On Wednesday 28 April 2017 we launched the Centrepoint Alliance Foundation and announced beyondblue as our chosen cause for our inaugural partnership.
by Theodore Hatsis CIMA®, Head of Research, Centrepoint Alliance
With 2016 behind us, 2017 began with much optimism. Economic activity was forecast to pick up in 2017 off the back of positive data on general economic activity and inflation in the global economy over the concluding months of 2016.
There was a broad-based pick-up in surveyed conditions in manufacturing across economies as well as in growth in industrial production and merchandise trade. GDP growth in Australia's major trading partners had increased a little over recent quarters and forecasts for 2017 and 2018 had been revised a little higher by the International Monetary Fund (IMF), partly because of expectations of expansionary fiscal policy in the United States.
Big talking points and events of the quarter were headed by the inauguration of Donald Trump as the 45th President of the United States on 20 January. This was followed by his State of the Union speech to a joint sitting of congress on 28 February – which has traditionally been used by new Presidents to lay out policy priorities for the years ahead.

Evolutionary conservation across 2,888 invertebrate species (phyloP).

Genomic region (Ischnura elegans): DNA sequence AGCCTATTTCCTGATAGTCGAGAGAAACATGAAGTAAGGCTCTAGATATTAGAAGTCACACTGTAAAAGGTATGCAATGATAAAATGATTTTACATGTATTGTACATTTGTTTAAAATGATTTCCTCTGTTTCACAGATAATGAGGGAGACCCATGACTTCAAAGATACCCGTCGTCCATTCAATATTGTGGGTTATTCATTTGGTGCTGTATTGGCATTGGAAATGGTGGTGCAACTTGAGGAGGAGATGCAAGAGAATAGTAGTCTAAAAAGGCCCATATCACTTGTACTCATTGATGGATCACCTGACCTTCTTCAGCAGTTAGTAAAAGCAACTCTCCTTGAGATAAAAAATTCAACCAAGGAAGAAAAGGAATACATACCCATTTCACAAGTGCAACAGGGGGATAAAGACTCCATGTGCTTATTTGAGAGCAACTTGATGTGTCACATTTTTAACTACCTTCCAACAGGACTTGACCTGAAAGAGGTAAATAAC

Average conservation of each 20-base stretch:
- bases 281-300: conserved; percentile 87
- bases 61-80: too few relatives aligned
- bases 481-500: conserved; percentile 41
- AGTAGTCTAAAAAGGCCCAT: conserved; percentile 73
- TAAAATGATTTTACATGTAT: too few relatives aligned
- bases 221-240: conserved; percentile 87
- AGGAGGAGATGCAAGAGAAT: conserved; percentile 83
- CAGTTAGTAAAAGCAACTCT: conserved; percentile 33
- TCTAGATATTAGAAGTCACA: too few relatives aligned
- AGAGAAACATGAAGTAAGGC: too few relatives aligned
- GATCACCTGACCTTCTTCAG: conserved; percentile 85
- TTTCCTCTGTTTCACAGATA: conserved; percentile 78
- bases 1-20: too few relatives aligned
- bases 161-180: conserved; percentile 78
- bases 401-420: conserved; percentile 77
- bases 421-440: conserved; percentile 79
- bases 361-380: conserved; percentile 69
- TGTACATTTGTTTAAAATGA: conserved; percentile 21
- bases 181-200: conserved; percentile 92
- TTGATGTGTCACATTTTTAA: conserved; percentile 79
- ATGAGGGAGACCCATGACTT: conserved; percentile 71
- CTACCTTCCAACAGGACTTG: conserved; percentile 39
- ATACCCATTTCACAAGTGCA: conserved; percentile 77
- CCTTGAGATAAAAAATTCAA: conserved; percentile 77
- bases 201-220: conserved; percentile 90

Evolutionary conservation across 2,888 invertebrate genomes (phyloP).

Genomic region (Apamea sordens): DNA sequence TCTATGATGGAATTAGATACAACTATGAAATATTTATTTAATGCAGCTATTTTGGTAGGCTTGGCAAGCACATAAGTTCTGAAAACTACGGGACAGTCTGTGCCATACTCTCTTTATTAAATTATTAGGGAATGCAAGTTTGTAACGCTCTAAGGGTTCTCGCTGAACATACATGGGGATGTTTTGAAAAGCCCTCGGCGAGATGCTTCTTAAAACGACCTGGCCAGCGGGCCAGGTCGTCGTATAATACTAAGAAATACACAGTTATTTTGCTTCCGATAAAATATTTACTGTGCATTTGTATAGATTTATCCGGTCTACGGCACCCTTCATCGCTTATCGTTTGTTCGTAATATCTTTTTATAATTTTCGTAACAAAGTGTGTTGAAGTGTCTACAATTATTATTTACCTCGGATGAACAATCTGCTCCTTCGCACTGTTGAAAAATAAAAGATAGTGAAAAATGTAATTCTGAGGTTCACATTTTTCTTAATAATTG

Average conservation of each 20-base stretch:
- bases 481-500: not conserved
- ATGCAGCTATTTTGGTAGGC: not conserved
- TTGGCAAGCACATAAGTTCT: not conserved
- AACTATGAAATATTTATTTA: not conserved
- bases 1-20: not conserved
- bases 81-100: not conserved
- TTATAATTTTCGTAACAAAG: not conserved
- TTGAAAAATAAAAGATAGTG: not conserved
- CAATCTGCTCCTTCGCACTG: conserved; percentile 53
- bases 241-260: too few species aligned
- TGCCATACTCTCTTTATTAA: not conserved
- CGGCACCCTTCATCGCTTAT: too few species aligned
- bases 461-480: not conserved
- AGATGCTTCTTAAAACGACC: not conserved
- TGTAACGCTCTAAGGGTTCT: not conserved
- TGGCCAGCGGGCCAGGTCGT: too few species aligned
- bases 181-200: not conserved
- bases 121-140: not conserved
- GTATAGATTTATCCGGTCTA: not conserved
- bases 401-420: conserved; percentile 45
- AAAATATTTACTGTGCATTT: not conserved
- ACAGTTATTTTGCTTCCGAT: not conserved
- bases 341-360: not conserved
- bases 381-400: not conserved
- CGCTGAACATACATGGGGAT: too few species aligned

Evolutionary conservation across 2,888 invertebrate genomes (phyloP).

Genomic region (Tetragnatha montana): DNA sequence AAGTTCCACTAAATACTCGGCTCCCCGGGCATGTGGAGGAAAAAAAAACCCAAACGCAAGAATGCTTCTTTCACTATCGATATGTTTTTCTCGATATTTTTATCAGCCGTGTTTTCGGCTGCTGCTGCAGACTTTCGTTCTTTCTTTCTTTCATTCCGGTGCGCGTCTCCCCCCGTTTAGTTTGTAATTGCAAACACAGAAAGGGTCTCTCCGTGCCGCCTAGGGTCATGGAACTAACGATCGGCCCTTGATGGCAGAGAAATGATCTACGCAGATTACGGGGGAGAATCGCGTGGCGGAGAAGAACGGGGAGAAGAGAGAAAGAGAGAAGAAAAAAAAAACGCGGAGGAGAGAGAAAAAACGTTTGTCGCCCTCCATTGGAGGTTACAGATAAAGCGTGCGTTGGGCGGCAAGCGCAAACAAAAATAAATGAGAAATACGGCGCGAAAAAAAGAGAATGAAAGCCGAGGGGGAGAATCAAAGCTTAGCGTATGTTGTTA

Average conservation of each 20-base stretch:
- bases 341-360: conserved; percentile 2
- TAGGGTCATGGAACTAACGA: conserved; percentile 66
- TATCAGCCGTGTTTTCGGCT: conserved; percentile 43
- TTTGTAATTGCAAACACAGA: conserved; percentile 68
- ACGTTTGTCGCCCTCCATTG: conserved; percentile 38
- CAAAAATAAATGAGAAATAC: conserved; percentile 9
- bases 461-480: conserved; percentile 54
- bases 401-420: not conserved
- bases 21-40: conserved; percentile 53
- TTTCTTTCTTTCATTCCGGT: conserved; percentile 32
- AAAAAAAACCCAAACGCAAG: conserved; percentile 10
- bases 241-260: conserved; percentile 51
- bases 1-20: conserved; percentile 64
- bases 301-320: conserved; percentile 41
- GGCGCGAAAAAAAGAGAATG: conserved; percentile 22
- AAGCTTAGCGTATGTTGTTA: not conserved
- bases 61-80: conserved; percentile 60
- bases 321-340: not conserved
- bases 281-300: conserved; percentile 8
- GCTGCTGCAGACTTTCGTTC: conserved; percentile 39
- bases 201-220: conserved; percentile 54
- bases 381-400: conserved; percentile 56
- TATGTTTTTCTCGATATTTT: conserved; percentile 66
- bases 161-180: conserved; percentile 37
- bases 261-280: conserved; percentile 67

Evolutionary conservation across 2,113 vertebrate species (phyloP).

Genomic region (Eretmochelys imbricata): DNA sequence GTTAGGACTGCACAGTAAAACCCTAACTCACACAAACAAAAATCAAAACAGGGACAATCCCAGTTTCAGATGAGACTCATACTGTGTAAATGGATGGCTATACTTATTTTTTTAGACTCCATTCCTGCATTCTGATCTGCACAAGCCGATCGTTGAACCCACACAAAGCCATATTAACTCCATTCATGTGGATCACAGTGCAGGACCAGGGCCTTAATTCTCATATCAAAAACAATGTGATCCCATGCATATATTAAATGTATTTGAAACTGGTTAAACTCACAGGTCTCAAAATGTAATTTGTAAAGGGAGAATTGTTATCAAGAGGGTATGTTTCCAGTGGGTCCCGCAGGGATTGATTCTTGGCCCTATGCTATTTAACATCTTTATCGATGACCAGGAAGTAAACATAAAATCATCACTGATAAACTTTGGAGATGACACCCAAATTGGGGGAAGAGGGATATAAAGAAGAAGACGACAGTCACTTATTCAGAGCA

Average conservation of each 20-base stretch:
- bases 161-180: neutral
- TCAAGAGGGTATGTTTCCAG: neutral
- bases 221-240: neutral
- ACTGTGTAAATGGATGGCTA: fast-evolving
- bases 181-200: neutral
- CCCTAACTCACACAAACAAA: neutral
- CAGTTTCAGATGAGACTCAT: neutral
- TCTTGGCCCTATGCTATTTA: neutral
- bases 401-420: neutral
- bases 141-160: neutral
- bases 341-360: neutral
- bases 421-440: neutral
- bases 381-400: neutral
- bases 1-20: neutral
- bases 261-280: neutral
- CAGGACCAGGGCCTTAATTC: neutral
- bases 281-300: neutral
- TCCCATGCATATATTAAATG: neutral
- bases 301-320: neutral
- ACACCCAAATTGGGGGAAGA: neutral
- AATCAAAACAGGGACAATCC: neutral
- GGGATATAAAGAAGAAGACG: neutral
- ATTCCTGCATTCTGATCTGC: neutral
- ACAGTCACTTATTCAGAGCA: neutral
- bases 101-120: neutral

United Kingdom Prime Minister Theresa May also triggered Article 50 of the Lisbon Treaty on 29 March, commencing the two-year negotiation process prior to the country’s departure. Coupled with numerous geopolitical threats - tensions between the US and China, North Korea, etc. – the rising threat of protectionism and Eurozone elections – the fallout in Italy’s failed referendum, the March quarter proved a busy time for financial markets.
The Reserve Bank of Australia (RBA), as widely expected, left rates unchanged at 1.50%. Governor Phillip Lowe continued to reaffirm his position as a reluctant ‘cutter’, and that his major goal of maintaining financial stability amid record household debt is reflected by maintaining the cash rate since his arrival in September 2016.